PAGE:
If your job has you tasked with monitoring your company’s online presence, you’re probably dealing with Twitter in some way. Running occasional manual searches for your company’s name is one way to go, but a better way would be to sign up with a service like TweetBeep.
TweetBeep is a free service that will email you as frequently as once per hour with any Twitter mentions of the search terms of your choice. The service is ad-supported, but if you find that you need it, TweetBeep also offers a premium option for $20US/month that allows you to receive updates as frequently as every 15 minutes, up to 200 different alert searches, and no advertising.
While TweetBeep allows you to set a number of criteria for your alerts, one of the most interesting is the ability to set an “Attitude” criteria. You can choose from three:
Asking a question
This appears to be a fantastic way to stay on top of how people are perceiving your company or brand, and gives you the ability to very quickly react to your customers or users. It can also be useful for heavy Twitter users to ensure they don’t miss any mentions. I should note that as of the time of this writing I had some difficulty with the email confirmation process – it took multiple requests and over an hour before my email confirmation arrived in my inbox.
[via Stay N' Alive]
Facebook vs Twitter series 13/800: What about Digital Books? Can Kindle be about social collaboration?
July 18, 2009 1 Comment
I know what you all are thinking. Why suddenly a Kindle in Facebook vs Twitter wars? What about the Friendfeed and the dozen social networks to be branded me too! Where do they come in? Well, to me Kindle comes first because Amazon is a phenomenon on my personal list of Enterprise greats and the other start ups have still got something to prove in terms of viability. Not that the risk is any lesser for a Myspace or a Kindle but My space going down would be a turning point people would remember like AOL, eBay and the others who have had a not so easy time since they set up on the web and who have never graduated to the real Web 2.0 or near real time social collaboration. Amazon and Kindle however have that potential ( may be they will also drop out later like Starbucks) and they can handle innovation and complex consumer minds with a relative ease that would be critical.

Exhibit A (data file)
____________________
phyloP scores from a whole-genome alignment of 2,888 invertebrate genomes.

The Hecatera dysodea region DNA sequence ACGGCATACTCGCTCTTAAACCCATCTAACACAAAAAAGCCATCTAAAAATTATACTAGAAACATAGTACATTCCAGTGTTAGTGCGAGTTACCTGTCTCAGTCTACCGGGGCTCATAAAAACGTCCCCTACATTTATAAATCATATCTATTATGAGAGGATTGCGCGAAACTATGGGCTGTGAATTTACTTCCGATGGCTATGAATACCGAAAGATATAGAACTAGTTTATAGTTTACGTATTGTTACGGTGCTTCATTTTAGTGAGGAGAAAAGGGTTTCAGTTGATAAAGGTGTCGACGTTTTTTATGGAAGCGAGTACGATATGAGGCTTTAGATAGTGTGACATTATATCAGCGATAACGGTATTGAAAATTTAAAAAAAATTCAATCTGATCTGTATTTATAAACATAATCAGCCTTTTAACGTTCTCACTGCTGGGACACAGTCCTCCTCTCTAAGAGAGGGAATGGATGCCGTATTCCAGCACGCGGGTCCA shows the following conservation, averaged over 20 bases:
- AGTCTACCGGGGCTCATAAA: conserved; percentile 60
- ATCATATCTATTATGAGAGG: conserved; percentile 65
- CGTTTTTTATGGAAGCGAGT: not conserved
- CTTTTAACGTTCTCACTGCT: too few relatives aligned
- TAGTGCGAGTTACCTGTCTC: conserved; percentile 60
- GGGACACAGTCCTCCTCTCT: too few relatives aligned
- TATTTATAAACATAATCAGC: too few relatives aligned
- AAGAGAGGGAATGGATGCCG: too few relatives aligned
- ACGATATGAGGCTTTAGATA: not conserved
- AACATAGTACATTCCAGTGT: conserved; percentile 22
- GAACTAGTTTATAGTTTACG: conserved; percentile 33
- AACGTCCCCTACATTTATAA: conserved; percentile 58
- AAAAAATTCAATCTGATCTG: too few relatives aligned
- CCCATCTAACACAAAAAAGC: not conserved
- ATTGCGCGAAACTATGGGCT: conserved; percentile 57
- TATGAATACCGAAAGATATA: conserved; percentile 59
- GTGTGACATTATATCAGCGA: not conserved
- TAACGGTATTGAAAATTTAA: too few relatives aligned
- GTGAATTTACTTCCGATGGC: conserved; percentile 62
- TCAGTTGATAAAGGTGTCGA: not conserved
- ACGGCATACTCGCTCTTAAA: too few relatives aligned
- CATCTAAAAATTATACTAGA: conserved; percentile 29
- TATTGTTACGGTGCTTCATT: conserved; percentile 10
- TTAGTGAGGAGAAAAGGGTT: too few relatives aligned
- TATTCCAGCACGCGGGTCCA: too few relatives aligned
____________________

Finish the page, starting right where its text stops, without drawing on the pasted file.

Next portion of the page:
Long back, during the days of Patricia Seybold’s customers.com and Guy Hagel’s ‘Net Worth’ we saw an expostulation of the success determining parameters of the new invisible continent by Kenichi Ohmae ( let’s face it, the guy was an other world icon but still made it as a strategist on the new web). What the Invisible Continent described in great detail was an Infomediary – An organization or ‘Trust agent’ that would broker all business transactions on the web because they would be entrusted with the Customers foibles and deep seated choices that would make the best buying decision and robust sales. Amazon and Kindle are the perfect intermediaries for such digital transactions like iPhone and iPod have been for music albeit non collaboratively till now.
I think the new web needs Kindle and amazon to ramp up the offering in tune with customers, learning the nuances along with the customer as they go along this adventure. For amazon to continue with its 50% market share of the World’s Book Sales has been relatively easy when compared with the others and a vital part of that has been the enriched customer experience which is really beautifully collaborative and store front’ish at the same time. It also highlights the other essential for social collaboration which Facebook and Twitter seem to make light of, ad that is the reading habit. For any transaction on the new web, one has to be a voracious reader to navigate the choices, discuss with friends, colleagues and competitors online and make instant decisions that are almost always right.